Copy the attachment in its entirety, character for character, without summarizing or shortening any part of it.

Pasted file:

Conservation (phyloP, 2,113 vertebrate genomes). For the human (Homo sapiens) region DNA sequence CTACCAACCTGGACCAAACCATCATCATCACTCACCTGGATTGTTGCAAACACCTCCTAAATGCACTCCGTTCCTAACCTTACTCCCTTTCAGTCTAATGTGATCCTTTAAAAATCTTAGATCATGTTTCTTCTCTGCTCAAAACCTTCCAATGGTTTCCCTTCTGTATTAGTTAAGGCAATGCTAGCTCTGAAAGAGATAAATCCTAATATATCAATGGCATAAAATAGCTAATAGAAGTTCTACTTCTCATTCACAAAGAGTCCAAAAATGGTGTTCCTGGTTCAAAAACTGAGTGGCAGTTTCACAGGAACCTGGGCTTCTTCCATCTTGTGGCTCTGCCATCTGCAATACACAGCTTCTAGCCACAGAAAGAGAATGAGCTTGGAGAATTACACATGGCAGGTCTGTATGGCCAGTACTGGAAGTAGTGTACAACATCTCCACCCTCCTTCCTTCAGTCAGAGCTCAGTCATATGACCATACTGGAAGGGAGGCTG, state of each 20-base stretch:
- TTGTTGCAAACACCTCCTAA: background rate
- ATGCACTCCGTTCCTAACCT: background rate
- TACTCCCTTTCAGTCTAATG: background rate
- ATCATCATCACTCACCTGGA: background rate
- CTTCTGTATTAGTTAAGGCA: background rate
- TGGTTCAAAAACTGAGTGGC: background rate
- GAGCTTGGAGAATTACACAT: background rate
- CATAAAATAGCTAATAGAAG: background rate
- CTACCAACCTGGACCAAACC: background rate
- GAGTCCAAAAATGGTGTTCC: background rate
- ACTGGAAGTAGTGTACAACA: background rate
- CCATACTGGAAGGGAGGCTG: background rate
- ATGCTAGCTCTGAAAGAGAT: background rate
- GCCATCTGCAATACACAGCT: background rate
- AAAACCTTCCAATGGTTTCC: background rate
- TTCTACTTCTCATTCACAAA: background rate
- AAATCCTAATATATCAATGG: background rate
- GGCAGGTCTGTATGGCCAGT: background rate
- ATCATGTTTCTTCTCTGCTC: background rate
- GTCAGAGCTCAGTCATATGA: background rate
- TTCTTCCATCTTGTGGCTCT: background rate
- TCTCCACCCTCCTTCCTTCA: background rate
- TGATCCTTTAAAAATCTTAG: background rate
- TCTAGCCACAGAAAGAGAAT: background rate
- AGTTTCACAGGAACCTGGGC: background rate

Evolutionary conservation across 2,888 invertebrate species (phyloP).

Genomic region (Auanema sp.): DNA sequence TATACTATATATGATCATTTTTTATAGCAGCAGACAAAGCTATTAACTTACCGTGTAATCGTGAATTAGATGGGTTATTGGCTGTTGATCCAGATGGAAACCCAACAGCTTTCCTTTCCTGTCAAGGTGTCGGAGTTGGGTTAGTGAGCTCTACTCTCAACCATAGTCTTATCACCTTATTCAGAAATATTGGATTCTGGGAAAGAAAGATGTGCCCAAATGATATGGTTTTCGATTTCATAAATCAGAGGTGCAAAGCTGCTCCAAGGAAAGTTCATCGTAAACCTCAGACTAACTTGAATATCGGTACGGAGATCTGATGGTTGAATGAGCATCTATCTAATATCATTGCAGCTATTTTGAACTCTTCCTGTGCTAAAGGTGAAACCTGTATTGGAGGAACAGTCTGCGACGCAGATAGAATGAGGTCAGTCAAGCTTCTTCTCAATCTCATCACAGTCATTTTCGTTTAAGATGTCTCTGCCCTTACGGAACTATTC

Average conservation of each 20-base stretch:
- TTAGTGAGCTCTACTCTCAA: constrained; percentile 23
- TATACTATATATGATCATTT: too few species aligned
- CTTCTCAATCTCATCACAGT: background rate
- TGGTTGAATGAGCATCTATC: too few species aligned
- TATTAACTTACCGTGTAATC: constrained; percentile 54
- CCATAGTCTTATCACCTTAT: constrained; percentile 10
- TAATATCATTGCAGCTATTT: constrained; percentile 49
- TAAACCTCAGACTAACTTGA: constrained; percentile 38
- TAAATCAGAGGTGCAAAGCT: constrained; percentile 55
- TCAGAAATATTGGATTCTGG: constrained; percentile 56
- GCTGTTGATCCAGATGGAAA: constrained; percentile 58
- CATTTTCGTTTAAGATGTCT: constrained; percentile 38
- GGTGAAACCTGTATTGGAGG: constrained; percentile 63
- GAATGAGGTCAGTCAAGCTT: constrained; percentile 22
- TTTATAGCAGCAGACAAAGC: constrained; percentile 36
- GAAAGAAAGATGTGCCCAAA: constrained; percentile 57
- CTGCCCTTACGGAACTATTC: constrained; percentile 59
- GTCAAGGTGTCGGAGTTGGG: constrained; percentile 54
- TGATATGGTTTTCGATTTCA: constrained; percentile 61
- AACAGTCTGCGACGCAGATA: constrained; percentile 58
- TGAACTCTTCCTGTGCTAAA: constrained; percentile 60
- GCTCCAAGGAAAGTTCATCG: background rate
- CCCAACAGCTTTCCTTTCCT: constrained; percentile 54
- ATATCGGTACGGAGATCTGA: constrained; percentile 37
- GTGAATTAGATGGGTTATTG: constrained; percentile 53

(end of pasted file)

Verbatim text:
Conservation (phyloP, 2,113 vertebrate genomes). For the human (Homo sapiens) region DNA sequence CTACCAACCTGGACCAAACCATCATCATCACTCACCTGGATTGTTGCAAACACCTCCTAAATGCACTCCGTTCCTAACCTTACTCCCTTTCAGTCTAATGTGATCCTTTAAAAATCTTAGATCATGTTTCTTCTCTGCTCAAAACCTTCCAATGGTTTCCCTTCTGTATTAGTTAAGGCAATGCTAGCTCTGAAAGAGATAAATCCTAATATATCAATGGCATAAAATAGCTAATAGAAGTTCTACTTCTCATTCACAAAGAGTCCAAAAATGGTGTTCCTGGTTCAAAAACTGAGTGGCAGTTTCACAGGAACCTGGGCTTCTTCCATCTTGTGGCTCTGCCATCTGCAATACACAGCTTCTAGCCACAGAAAGAGAATGAGCTTGGAGAATTACACATGGCAGGTCTGTATGGCCAGTACTGGAAGTAGTGTACAACATCTCCACCCTCCTTCCTTCAGTCAGAGCTCAGTCATATGACCATACTGGAAGGGAGGCTG, state of each 20-base stretch:
- TTGTTGCAAACACCTCCTAA: background rate
- ATGCACTCCGTTCCTAACCT: background rate
- TACTCCCTTTCAGTCTAATG: background rate
- ATCATCATCACTCACCTGGA: background rate
- CTTCTGTATTAGTTAAGGCA: background rate
- TGGTTCAAAAACTGAGTGGC: background rate
- GAGCTTGGAGAATTACACAT: background rate
- CATAAAATAGCTAATAGAAG: background rate
- CTACCAACCTGGACCAAACC: background rate
- GAGTCCAAAAATGGTGTTCC: background rate
- ACTGGAAGTAGTGTACAACA: background rate
- CCATACTGGAAGGGAGGCTG: background rate
- ATGCTAGCTCTGAAAGAGAT: background rate
- GCCATCTGCAATACACAGCT: background rate
- AAAACCTTCCAATGGTTTCC: background rate
- TTCTACTTCTCATTCACAAA: background rate
- AAATCCTAATATATCAATGG: background rate
- GGCAGGTCTGTATGGCCAGT: background rate
- ATCATGTTTCTTCTCTGCTC: background rate
- GTCAGAGCTCAGTCATATGA: background rate
- TTCTTCCATCTTGTGGCTCT: background rate
- TCTCCACCCTCCTTCCTTCA: background rate
- TGATCCTTTAAAAATCTTAG: background rate
- TCTAGCCACAGAAAGAGAAT: background rate
- AGTTTCACAGGAACCTGGGC: background rate

Evolutionary conservation across 2,888 invertebrate species (phyloP).

Genomic region (Auanema sp.): DNA sequence TATACTATATATGATCATTTTTTATAGCAGCAGACAAAGCTATTAACTTACCGTGTAATCGTGAATTAGATGGGTTATTGGCTGTTGATCCAGATGGAAACCCAACAGCTTTCCTTTCCTGTCAAGGTGTCGGAGTTGGGTTAGTGAGCTCTACTCTCAACCATAGTCTTATCACCTTATTCAGAAATATTGGATTCTGGGAAAGAAAGATGTGCCCAAATGATATGGTTTTCGATTTCATAAATCAGAGGTGCAAAGCTGCTCCAAGGAAAGTTCATCGTAAACCTCAGACTAACTTGAATATCGGTACGGAGATCTGATGGTTGAATGAGCATCTATCTAATATCATTGCAGCTATTTTGAACTCTTCCTGTGCTAAAGGTGAAACCTGTATTGGAGGAACAGTCTGCGACGCAGATAGAATGAGGTCAGTCAAGCTTCTTCTCAATCTCATCACAGTCATTTTCGTTTAAGATGTCTCTGCCCTTACGGAACTATTC

Average conservation of each 20-base stretch:
- TTAGTGAGCTCTACTCTCAA: constrained; percentile 23
- TATACTATATATGATCATTT: too few species aligned
- CTTCTCAATCTCATCACAGT: background rate
- TGGTTGAATGAGCATCTATC: too few species aligned
- TATTAACTTACCGTGTAATC: constrained; percentile 54
- CCATAGTCTTATCACCTTAT: constrained; percentile 10
- TAATATCATTGCAGCTATTT: constrained; percentile 49
- TAAACCTCAGACTAACTTGA: constrained; percentile 38
- TAAATCAGAGGTGCAAAGCT: constrained; percentile 55
- TCAGAAATATTGGATTCTGG: constrained; percentile 56
- GCTGTTGATCCAGATGGAAA: constrained; percentile 58
- CATTTTCGTTTAAGATGTCT: constrained; percentile 38
- GGTGAAACCTGTATTGGAGG: constrained; percentile 63
- GAATGAGGTCAGTCAAGCTT: constrained; percentile 22
- TTTATAGCAGCAGACAAAGC: constrained; percentile 36
- GAAAGAAAGATGTGCCCAAA: constrained; percentile 57
- CTGCCCTTACGGAACTATTC: constrained; percentile 59
- GTCAAGGTGTCGGAGTTGGG: constrained; percentile 54
- TGATATGGTTTTCGATTTCA: constrained; percentile 61
- AACAGTCTGCGACGCAGATA: constrained; percentile 58
- TGAACTCTTCCTGTGCTAAA: constrained; percentile 60
- GCTCCAAGGAAAGTTCATCG: background rate
- CCCAACAGCTTTCCTTTCCT: constrained; percentile 54
- ATATCGGTACGGAGATCTGA: constrained; percentile 37
- GTGAATTAGATGGGTTATTG: constrained; percentile 53